Fourth, investors must make their own minds up on a business, discounting celebrity endorsements. Holmes cosied up to establishment titans such as George Shultz, Jim Mattis and Henry Kissinger. She created the illusion that her technology was validated using the logos of pharmaceutical groups such as Pfizer on Theranos documents.
The bigwigs gulled by Holmes avoid a portion of hindsight blame by virtue of her penchant for fraud. But there was also a glaring illogicality in their mistake. It was to assume big breakthroughs are as likely in the intractable physical world — in this case, blood testing — as they are in manipulable cyber space.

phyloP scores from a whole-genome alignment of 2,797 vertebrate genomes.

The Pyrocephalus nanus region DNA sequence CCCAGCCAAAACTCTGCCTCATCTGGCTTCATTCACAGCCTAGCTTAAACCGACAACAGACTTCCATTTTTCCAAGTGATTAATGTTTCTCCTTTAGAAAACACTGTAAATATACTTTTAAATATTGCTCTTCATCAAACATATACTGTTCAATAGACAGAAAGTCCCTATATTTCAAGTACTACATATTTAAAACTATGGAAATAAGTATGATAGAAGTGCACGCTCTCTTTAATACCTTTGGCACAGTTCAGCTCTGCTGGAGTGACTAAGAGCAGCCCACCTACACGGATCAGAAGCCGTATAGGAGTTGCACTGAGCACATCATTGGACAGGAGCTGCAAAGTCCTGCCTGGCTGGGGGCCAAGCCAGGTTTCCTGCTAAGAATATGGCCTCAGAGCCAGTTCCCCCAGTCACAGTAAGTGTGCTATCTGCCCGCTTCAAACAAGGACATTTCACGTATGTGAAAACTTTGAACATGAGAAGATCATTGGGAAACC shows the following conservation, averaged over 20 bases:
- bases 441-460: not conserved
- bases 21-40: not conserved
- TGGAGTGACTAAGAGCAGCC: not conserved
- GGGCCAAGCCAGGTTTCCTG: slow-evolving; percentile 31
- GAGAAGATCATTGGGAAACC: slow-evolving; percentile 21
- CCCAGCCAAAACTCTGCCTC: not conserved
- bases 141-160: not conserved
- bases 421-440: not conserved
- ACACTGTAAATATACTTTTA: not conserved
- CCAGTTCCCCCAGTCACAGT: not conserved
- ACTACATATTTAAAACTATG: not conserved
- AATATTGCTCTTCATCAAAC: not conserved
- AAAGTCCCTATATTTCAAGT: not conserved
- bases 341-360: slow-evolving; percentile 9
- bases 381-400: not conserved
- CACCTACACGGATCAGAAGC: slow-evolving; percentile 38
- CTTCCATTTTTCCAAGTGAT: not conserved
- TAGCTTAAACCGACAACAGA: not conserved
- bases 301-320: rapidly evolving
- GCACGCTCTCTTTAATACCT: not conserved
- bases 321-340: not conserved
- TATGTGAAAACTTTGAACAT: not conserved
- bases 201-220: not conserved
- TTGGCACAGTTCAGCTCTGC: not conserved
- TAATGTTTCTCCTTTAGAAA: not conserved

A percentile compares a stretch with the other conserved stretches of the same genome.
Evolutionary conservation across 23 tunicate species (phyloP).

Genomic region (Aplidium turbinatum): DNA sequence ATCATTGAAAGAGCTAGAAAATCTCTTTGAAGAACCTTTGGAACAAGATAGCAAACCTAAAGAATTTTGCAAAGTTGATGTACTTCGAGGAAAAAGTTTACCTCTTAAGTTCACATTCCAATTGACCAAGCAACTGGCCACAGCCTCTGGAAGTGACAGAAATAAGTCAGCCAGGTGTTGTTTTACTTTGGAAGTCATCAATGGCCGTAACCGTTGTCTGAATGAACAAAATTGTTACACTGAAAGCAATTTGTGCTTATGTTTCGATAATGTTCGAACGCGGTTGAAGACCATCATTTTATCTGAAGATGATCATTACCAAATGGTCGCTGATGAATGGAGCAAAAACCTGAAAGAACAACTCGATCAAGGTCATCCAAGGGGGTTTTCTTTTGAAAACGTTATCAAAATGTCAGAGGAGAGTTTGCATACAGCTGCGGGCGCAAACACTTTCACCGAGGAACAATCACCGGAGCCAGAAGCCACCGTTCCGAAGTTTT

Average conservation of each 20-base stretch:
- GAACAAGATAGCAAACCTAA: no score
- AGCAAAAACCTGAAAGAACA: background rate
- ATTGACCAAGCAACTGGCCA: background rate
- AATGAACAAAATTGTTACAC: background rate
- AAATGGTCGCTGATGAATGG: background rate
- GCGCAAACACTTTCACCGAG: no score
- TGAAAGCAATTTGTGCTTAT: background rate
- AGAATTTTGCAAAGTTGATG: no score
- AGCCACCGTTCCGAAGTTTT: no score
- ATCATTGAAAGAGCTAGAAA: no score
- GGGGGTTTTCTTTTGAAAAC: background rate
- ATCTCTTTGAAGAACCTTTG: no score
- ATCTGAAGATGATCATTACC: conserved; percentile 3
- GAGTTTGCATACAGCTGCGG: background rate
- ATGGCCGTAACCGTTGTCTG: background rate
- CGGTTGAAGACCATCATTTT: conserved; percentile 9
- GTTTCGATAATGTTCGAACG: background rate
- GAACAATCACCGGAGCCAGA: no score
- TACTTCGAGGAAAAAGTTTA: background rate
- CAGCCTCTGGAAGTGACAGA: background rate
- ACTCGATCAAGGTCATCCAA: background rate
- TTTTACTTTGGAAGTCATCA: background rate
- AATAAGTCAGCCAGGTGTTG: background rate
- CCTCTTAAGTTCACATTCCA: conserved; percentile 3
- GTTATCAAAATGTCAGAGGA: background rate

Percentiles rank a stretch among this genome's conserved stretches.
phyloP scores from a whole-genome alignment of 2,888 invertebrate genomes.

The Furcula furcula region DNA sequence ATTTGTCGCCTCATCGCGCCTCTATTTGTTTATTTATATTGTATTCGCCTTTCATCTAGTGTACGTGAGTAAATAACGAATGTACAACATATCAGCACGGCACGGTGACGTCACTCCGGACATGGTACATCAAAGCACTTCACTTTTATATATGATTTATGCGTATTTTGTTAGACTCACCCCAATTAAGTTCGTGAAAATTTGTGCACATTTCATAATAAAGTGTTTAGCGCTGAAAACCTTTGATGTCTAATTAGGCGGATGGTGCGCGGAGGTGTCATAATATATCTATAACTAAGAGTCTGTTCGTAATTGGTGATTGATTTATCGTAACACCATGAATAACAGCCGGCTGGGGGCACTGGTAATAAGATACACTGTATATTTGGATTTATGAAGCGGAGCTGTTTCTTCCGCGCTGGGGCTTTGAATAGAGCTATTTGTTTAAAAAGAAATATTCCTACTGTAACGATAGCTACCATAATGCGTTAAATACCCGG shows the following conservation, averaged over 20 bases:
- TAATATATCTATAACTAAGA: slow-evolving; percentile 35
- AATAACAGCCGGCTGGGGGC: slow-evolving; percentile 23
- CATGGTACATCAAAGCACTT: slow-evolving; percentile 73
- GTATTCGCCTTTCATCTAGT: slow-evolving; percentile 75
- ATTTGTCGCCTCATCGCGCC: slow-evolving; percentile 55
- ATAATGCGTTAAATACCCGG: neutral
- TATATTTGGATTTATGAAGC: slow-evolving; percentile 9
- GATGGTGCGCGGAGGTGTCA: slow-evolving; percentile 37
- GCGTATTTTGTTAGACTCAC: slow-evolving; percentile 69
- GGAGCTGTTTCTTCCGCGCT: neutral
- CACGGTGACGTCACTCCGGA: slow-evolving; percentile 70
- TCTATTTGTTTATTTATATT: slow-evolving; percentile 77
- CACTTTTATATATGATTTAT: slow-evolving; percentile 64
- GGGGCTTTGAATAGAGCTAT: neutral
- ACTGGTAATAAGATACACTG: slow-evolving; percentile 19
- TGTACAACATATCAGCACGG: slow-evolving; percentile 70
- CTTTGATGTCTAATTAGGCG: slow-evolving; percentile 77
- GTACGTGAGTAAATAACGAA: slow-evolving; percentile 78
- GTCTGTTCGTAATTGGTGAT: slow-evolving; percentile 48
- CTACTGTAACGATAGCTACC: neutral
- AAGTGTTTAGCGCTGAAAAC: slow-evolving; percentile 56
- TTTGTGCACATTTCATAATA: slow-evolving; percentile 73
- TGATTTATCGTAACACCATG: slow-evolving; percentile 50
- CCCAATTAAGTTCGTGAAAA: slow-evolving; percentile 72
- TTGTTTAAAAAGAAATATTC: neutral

Hype cycles are bad for the innovation matrix. It takes away the sheen from real progress. End users should understand that valuations are the game. There are smart people gaming the system and placing “bets” – much like horse race gambling, except that it has a more respectable sheen on this. The most successful “start-ups” are the ones who get acquired or have the hype cycle machinery behind them. Generally, more successful companies (either in terms of business moats or possibly revenues) usually have a more expensive PR machinery at work.
In the hindsight its easier to blame Holmes for her lapses. However, those who appeared to give her respectability, why aren’t they held culpable? Unless the PR appearances involve back room dealings.